An Abundance of John Green

One of the things I love about my book club, Flips Flipping Pages, is how it opened up new worlds of reading for me.

In the past, I was averse to reading books other people raved about, mainly because I like discovering books on my own, and with the exception of my cousin Dianne, I don’t know anyone who has the same taste in books as I do. The more a book was foisted on me, the more I resisted it, and if I was interested in a popular book, I usually chose to read it long after the hype had gone down.

Making friends with other readers made me realize a bunch of things. One, I was missing out on a whole lot of books. Two, people with entirely different tastes in books can like a same book, or even find different elements to like in one book. And three, you don’t even have to like a book to find it interesting!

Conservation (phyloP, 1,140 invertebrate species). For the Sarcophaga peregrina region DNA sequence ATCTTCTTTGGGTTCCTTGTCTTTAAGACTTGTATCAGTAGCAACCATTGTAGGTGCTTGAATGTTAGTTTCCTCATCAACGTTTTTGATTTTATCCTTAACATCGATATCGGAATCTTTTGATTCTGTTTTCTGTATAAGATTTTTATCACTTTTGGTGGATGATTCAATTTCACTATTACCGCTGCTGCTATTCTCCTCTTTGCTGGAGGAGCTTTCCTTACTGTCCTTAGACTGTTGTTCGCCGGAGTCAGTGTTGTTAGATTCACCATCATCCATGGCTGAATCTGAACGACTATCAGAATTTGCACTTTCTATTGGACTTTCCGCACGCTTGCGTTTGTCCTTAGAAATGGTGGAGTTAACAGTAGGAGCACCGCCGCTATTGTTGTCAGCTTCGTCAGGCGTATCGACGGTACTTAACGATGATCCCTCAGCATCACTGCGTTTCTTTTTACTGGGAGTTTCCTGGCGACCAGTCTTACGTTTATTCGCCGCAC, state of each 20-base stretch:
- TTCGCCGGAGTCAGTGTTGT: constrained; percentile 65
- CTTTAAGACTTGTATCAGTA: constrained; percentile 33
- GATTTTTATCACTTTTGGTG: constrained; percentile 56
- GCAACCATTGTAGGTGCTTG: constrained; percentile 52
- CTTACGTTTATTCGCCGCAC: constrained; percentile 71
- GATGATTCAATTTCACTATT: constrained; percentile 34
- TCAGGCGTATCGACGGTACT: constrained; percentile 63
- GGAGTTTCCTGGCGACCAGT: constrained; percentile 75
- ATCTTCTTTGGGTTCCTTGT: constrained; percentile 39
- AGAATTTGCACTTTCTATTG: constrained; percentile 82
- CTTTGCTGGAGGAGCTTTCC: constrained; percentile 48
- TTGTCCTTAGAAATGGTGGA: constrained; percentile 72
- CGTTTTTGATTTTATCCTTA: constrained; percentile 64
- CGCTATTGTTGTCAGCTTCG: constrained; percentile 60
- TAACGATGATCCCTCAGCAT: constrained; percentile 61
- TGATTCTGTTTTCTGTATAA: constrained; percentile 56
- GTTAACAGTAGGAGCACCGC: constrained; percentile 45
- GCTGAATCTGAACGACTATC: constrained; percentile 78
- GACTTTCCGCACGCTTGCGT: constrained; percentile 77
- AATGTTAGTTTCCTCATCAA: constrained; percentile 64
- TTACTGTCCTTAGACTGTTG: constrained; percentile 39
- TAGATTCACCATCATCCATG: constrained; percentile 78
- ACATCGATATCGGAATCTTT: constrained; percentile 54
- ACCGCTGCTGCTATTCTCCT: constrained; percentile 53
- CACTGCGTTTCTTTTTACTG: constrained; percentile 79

Of course, this realization has had its repercussions: the inability to walk out of a book store empty-handed, the triple-layered shelves of TBR books, and transforming from a strict monobookist to a juggling polybookist, but because there are other people as pathologically addicted as I am to books, I don’t really mind.

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The Curious Incident of the Dog in the Night-time by Mark Haddon

The Curious Incident of the Dog in the Night-time is a short novel about Christopher Boone, a 15-year old autistic boy, who one day finds his neighbor’s dog murdered, with a garden fork sticking out of it.

Because he loves puzzles (he is exceptionally gifted in Math), Christopher decides to solve the mystery of the murder (and write a book about it)… Except that he discovers more than he ever bargained for.

The book is a refreshing read because it’s told from the point of view of an autistic kid, and you get an insight into how Christopher’s mind works, how he deals with people, his emotions, and all his quirks. I actually thought it was a murder mystery, but it was more of a coming-of-age novel, revealing how an autistic boy deals with the different events in his life, and how he makes sense of the chaos using his own logic.

All in all, a very insightful read.

My copy: Vintage contemporaries mass market paperback, yet to be upgraded

My rating: 4/5 stars